Apr 20, 2019
Buried on Page 290 of the long-awaited Mueller report into Russia's 2016 election interference and questions of collusion and cover-up surrounding President Donald Trump was one of those rare peeks behind the curtain of our insane presidency -- exactly why the 440-page report was so highly anticipated for so long.
On May 17, 2017, then-Attorney General Jeff Sessions had to break the news to Trump that his abrupt firing of FBI Director James Comey -- who was leading the probe into his election -- meant there'd now be a special counsel investigation.
Trump "slumped back in his chair, according to notes by a Sessions aide, and said, 'Oh my God. This is terrible. This is the end of my Presidency. I'm fucked.' "
Now, 23 months later, we finally have most of special counsel Robert Mueller's report in our hands -- but only after an obsequious and fundamentally dishonest spin campaign from Sessions' replacement as attorney general, William Barr.
It turns out that Trump's instincts in 2017 were very, very good. Mueller's work should mark the beginning of the end of his presidency. Yet that denouement probably won't happen before the 2020 election -- not with politically calculating cowards running both parties in Congress.
But consider the bizarre handling of the Mueller report by Barr, who slowly released the truth like a series of Russian nesting dolls. The AG who once pooh-poohed the Mueller probe then summarized the still-secret report not once but twice to put the president's bogus "total exoneration" stamp on it, lied about why Mueller didn't seek criminal charges on obstruction, and then held on to a redacted report for weeks to finally release it just hours before everyday Americans raced home to their Easter hams or Passover Seders where Team Trump was praying you'd forget all about it.
"It's clear AG Barr is acting as Trump's personal attorney, not America's," House Speaker Nancy Pelosi wrote on Twitter after America's top prosecutor staged a bizarre news conference 90 minutes before the report's release to propel a relentless spin machine one final time -- rationalizing the president's now well-documented attempts at obstruction.
In poker, Barr's strange and arguably unethical conduct would be called "a tell." All the president's men were very afraid of an unvarnished, un-spun Mueller report. They should have been. There were no new criminal charges, but one massive moral indictment.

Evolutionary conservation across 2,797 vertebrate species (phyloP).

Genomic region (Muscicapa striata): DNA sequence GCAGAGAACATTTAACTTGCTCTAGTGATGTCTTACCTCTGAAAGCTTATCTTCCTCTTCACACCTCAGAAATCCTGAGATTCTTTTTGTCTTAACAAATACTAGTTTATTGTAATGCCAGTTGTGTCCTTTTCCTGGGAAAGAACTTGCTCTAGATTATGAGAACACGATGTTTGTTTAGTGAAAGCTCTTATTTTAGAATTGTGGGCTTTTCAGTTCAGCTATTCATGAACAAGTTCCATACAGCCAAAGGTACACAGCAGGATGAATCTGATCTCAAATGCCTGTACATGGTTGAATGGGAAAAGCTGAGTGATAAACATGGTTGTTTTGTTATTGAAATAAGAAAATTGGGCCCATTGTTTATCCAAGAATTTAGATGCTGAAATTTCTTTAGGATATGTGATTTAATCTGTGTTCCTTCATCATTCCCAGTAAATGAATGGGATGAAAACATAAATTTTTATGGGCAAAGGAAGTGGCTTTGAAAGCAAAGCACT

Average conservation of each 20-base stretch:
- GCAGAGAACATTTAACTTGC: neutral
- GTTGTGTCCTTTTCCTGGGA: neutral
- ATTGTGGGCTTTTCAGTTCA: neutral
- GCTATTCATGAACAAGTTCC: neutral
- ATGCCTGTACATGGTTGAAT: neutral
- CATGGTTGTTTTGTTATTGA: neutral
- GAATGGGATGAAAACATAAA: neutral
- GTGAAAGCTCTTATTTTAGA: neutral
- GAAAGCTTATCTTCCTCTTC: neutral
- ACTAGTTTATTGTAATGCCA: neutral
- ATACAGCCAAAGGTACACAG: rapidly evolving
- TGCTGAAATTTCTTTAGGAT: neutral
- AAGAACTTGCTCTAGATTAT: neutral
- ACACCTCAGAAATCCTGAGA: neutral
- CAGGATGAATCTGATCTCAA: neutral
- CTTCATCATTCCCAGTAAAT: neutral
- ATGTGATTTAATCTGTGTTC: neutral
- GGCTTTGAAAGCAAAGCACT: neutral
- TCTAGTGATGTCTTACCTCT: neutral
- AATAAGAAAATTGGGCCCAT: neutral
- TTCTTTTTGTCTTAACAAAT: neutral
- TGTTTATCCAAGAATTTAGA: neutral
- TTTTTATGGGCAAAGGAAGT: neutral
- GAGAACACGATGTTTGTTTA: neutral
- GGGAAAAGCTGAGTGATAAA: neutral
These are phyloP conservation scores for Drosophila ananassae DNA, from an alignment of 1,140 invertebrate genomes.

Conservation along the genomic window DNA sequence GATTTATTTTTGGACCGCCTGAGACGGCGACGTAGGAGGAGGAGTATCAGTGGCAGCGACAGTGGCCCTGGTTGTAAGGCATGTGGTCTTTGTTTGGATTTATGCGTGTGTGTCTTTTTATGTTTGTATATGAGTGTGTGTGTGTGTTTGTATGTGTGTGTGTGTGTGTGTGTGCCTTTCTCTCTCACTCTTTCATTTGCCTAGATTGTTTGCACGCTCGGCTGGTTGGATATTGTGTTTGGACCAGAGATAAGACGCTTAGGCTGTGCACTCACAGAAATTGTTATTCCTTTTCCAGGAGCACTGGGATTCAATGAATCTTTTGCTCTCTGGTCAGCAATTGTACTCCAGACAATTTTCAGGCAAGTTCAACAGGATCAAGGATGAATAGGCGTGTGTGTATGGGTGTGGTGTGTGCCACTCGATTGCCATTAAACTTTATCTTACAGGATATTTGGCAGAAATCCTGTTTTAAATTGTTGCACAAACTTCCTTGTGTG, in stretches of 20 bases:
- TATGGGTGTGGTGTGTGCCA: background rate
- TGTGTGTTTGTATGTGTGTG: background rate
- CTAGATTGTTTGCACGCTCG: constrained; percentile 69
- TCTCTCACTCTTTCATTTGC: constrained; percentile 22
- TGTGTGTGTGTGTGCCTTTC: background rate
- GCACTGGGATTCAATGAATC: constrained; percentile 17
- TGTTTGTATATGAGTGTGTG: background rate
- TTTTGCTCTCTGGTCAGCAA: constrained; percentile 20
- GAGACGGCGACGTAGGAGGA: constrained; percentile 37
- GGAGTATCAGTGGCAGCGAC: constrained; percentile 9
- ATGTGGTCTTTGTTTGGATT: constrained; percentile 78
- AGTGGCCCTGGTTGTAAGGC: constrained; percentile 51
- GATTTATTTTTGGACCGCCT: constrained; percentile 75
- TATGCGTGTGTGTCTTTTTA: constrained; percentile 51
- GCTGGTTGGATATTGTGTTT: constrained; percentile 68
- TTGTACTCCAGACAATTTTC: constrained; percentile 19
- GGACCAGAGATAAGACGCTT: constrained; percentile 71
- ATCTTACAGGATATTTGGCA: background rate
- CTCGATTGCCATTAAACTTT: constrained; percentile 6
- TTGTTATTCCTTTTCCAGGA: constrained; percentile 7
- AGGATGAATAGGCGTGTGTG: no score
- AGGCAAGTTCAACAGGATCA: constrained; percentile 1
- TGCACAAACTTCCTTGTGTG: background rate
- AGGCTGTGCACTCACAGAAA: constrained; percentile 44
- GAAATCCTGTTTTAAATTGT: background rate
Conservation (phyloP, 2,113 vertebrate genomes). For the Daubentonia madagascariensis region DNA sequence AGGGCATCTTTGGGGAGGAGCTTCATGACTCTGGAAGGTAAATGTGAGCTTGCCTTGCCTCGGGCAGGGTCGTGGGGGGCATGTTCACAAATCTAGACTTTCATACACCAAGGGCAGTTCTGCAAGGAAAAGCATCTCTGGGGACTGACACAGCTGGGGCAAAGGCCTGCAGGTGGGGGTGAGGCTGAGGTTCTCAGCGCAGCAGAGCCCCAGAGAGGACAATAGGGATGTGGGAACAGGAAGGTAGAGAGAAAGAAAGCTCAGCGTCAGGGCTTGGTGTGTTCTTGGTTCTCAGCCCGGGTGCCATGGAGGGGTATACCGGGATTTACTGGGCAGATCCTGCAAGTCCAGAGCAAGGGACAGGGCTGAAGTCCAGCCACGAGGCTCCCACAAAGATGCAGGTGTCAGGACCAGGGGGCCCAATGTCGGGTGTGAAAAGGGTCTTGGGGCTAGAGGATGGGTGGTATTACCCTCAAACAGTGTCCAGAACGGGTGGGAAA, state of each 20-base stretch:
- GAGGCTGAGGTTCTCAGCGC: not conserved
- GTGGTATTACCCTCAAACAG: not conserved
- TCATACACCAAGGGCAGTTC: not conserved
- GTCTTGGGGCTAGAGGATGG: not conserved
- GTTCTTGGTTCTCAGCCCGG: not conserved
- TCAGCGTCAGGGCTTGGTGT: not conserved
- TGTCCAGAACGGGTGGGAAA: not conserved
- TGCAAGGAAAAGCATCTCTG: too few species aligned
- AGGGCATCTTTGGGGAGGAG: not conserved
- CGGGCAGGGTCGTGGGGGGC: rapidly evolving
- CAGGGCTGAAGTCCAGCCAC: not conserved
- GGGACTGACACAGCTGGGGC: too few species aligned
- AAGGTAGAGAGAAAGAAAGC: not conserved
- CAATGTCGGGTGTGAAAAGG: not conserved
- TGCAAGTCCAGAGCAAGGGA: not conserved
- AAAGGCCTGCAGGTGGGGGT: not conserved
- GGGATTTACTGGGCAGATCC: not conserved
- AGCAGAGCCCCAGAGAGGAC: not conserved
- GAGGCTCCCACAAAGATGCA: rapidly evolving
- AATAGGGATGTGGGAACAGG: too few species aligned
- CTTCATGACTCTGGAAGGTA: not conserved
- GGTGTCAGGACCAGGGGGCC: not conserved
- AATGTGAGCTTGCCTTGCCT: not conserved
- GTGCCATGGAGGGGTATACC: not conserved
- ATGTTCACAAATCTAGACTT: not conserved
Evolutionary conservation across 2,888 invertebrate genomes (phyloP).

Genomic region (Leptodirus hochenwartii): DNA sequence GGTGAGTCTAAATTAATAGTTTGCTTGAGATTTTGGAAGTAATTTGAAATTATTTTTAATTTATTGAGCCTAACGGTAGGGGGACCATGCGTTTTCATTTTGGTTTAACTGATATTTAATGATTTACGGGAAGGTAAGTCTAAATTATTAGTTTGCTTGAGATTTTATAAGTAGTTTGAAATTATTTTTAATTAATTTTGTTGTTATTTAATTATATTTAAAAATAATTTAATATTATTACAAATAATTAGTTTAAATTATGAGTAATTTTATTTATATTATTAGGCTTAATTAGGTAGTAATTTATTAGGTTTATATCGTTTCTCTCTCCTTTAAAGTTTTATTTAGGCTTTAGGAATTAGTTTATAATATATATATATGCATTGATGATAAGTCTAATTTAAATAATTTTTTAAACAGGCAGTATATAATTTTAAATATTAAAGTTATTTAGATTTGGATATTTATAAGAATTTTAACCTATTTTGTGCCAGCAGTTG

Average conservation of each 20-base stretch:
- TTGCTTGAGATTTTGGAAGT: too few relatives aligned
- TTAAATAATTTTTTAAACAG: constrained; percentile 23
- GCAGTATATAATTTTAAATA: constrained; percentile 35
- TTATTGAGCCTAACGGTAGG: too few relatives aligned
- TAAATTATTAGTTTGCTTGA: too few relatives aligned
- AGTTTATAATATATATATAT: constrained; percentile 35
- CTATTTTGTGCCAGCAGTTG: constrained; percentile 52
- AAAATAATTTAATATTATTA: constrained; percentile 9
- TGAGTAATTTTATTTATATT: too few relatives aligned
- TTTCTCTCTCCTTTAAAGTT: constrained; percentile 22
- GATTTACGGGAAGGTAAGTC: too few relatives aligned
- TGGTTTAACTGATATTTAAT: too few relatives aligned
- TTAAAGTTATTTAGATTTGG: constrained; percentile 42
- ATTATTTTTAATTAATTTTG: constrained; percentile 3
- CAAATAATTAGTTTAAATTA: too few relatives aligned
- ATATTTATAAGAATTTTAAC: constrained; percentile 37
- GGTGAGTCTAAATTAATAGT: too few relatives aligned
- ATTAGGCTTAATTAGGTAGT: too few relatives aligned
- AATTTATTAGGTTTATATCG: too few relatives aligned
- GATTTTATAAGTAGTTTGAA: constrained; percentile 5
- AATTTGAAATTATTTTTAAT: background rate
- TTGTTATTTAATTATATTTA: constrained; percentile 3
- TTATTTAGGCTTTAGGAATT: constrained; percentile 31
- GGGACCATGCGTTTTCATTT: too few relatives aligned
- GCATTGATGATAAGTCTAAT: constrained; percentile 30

"The Russian government interfered in the 2016 presidential election in sweeping and systematic fashion," according to the opening lines of the Mueller report. Rather than recoil from an attack on U.S. democracy, Mueller found, Team Trump "expected it would benefit." Their campaign didn't commit the heist, in other words, but they were happy to scoop up all the dollar bills that fell out of the back of the armored truck.
Rather than working to prevent foreign election interference from happening again, the new president labored to prevent a true investigation into what happened. Only the determination of former White House counsel Don McGahn, we now know, to prevent the constitutional crisis of "another 'Saturday Night Massacre' " prevented Trump from firing Mueller just as he fired Comey. Probe targets were promised they'd "be taken care of" -- some of the 10 incidents of seeming obstruction that Mueller carefully examined.
Many of Trump's worst ideas about obstruction didn't happen, according to the report, only because aides have a frequent habit of not carrying out direct orders from their president. That's supposed to make us feel better about the state of American democracy?
The Mueller report also offered new insight into how lying is deeply embedded in our government. For example, when the special counsel's office asked White House press secretary Sarah Sanders why she claimed Comey didn't have support from rank-and-file FBI agents, she admitted her words weren't particularly founded on anything. That's par for the course in a White House where our golfing president is said to have lied to us more than 9,000 times.
But despite the dismaying revelations about a president's dishonesty and his complete lack of respect for democratic norms, this week's real bombshell was the complete politicization of the U.S. Justice Department, on the level of some tinhorn dictator's banana republic. CNN analyst Laura Coates said the president has finally found his Roy Cohn -- a reference to the notorious fixer who mentored Trump in New York's scene during the '70s and '80s.
If Congress and the American people want to stop this country's steady drift into authoritarianism for another 21 months, the only true remedy is impeachment. Indeed, Barr's cover-up of a cover-up may have been intended to run out the clock on impeachment -- and it may be working.
The No. 2 House Democrat, Rep. Steny Hoyer, told CNN: "Based on what we have seen to date, going forward on impeachment is not worthwhile at this point. Very frankly, there is an election in 18 months and the American people will make a judgment."
Very frankly, I think we're sending a terrible message to future presidents -- including sinister ones who'll hire aides that actually do carry out their orders -- if Trump's clear-cut abuses of power are allowed to go unpunished. But now Bob Mueller has kicked any final verdict on whether America is still a democracy to a Congress more comfortable with focus groups than enforcing the rule of law. In the unforgettable words of the 45th president of the United States, we're (bleeped).
© 2023 Philadelphia Inquirer
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